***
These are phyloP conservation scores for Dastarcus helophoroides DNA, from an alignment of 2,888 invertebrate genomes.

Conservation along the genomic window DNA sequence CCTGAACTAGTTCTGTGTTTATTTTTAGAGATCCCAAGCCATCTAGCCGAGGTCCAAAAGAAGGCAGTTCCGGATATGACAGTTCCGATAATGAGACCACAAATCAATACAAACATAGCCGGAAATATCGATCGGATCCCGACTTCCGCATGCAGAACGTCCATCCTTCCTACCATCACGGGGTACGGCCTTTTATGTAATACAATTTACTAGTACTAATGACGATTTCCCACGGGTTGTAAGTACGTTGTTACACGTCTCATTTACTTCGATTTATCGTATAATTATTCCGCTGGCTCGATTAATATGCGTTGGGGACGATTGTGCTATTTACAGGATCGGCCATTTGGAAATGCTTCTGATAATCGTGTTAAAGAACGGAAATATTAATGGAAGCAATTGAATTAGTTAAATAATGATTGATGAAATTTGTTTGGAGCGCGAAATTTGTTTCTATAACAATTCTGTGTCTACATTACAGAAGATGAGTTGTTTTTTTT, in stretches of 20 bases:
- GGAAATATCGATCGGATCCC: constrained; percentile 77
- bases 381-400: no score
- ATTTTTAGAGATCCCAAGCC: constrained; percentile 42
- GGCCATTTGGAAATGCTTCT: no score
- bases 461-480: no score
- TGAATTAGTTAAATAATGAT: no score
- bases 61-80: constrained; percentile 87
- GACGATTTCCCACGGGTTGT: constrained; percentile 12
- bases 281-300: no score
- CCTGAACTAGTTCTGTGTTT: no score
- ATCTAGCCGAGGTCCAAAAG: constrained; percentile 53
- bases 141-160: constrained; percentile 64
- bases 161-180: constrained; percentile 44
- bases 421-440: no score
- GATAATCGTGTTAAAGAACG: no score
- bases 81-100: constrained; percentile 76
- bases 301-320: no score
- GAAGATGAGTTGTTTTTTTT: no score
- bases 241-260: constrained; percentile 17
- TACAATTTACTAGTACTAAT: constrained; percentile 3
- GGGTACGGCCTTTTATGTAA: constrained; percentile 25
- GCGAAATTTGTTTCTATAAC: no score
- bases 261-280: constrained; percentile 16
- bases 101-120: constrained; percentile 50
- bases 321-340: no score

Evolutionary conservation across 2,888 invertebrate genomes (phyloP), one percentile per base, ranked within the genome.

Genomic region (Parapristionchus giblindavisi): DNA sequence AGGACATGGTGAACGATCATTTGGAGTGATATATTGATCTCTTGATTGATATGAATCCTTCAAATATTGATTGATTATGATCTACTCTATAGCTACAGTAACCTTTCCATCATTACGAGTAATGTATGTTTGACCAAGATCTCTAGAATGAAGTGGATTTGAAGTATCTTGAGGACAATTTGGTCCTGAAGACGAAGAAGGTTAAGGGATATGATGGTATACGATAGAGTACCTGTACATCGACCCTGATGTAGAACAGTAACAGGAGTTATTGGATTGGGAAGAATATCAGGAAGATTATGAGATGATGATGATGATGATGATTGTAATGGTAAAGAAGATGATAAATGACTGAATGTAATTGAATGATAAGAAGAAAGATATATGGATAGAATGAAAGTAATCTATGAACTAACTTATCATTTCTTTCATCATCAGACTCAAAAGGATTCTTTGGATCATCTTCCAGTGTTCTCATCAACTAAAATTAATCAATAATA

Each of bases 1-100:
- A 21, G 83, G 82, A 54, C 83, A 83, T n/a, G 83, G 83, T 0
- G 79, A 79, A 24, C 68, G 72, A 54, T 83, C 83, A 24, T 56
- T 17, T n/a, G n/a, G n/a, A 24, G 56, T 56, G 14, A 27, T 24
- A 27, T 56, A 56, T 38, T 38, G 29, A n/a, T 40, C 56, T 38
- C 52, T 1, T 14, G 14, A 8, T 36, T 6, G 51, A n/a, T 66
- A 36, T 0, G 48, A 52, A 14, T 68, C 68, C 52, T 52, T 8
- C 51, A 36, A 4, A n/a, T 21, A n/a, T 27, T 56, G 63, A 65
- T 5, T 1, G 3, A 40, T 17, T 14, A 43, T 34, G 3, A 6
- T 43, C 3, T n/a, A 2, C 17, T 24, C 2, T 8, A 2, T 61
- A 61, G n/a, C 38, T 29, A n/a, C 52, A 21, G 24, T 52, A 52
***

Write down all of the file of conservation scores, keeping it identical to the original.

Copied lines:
These are phyloP conservation scores for Dastarcus helophoroides DNA, from an alignment of 2,888 invertebrate genomes.

Conservation along the genomic window DNA sequence CCTGAACTAGTTCTGTGTTTATTTTTAGAGATCCCAAGCCATCTAGCCGAGGTCCAAAAGAAGGCAGTTCCGGATATGACAGTTCCGATAATGAGACCACAAATCAATACAAACATAGCCGGAAATATCGATCGGATCCCGACTTCCGCATGCAGAACGTCCATCCTTCCTACCATCACGGGGTACGGCCTTTTATGTAATACAATTTACTAGTACTAATGACGATTTCCCACGGGTTGTAAGTACGTTGTTACACGTCTCATTTACTTCGATTTATCGTATAATTATTCCGCTGGCTCGATTAATATGCGTTGGGGACGATTGTGCTATTTACAGGATCGGCCATTTGGAAATGCTTCTGATAATCGTGTTAAAGAACGGAAATATTAATGGAAGCAATTGAATTAGTTAAATAATGATTGATGAAATTTGTTTGGAGCGCGAAATTTGTTTCTATAACAATTCTGTGTCTACATTACAGAAGATGAGTTGTTTTTTTT, in stretches of 20 bases:
- GGAAATATCGATCGGATCCC: constrained; percentile 77
- bases 381-400: no score
- ATTTTTAGAGATCCCAAGCC: constrained; percentile 42
- GGCCATTTGGAAATGCTTCT: no score
- bases 461-480: no score
- TGAATTAGTTAAATAATGAT: no score
- bases 61-80: constrained; percentile 87
- GACGATTTCCCACGGGTTGT: constrained; percentile 12
- bases 281-300: no score
- CCTGAACTAGTTCTGTGTTT: no score
- ATCTAGCCGAGGTCCAAAAG: constrained; percentile 53
- bases 141-160: constrained; percentile 64
- bases 161-180: constrained; percentile 44
- bases 421-440: no score
- GATAATCGTGTTAAAGAACG: no score
- bases 81-100: constrained; percentile 76
- bases 301-320: no score
- GAAGATGAGTTGTTTTTTTT: no score
- bases 241-260: constrained; percentile 17
- TACAATTTACTAGTACTAAT: constrained; percentile 3
- GGGTACGGCCTTTTATGTAA: constrained; percentile 25
- GCGAAATTTGTTTCTATAAC: no score
- bases 261-280: constrained; percentile 16
- bases 101-120: constrained; percentile 50
- bases 321-340: no score

Evolutionary conservation across 2,888 invertebrate genomes (phyloP), one percentile per base, ranked within the genome.

Genomic region (Parapristionchus giblindavisi): DNA sequence AGGACATGGTGAACGATCATTTGGAGTGATATATTGATCTCTTGATTGATATGAATCCTTCAAATATTGATTGATTATGATCTACTCTATAGCTACAGTAACCTTTCCATCATTACGAGTAATGTATGTTTGACCAAGATCTCTAGAATGAAGTGGATTTGAAGTATCTTGAGGACAATTTGGTCCTGAAGACGAAGAAGGTTAAGGGATATGATGGTATACGATAGAGTACCTGTACATCGACCCTGATGTAGAACAGTAACAGGAGTTATTGGATTGGGAAGAATATCAGGAAGATTATGAGATGATGATGATGATGATGATTGTAATGGTAAAGAAGATGATAAATGACTGAATGTAATTGAATGATAAGAAGAAAGATATATGGATAGAATGAAAGTAATCTATGAACTAACTTATCATTTCTTTCATCATCAGACTCAAAAGGATTCTTTGGATCATCTTCCAGTGTTCTCATCAACTAAAATTAATCAATAATA

Each of bases 1-100:
- A 21, G 83, G 82, A 54, C 83, A 83, T n/a, G 83, G 83, T 0
- G 79, A 79, A 24, C 68, G 72, A 54, T 83, C 83, A 24, T 56
- T 17, T n/a, G n/a, G n/a, A 24, G 56, T 56, G 14, A 27, T 24
- A 27, T 56, A 56, T 38, T 38, G 29, A n/a, T 40, C 56, T 38
- C 52, T 1, T 14, G 14, A 8, T 36, T 6, G 51, A n/a, T 66
- A 36, T 0, G 48, A 52, A 14, T 68, C 68, C 52, T 52, T 8
- C 51, A 36, A 4, A n/a, T 21, A n/a, T 27, T 56, G 63, A 65
- T 5, T 1, G 3, A 40, T 17, T 14, A 43, T 34, G 3, A 6
- T 43, C 3, T n/a, A 2, C 17, T 24, C 2, T 8, A 2, T 61
- A 61, G n/a, C 38, T 29, A n/a, C 52, A 21, G 24, T 52, A 52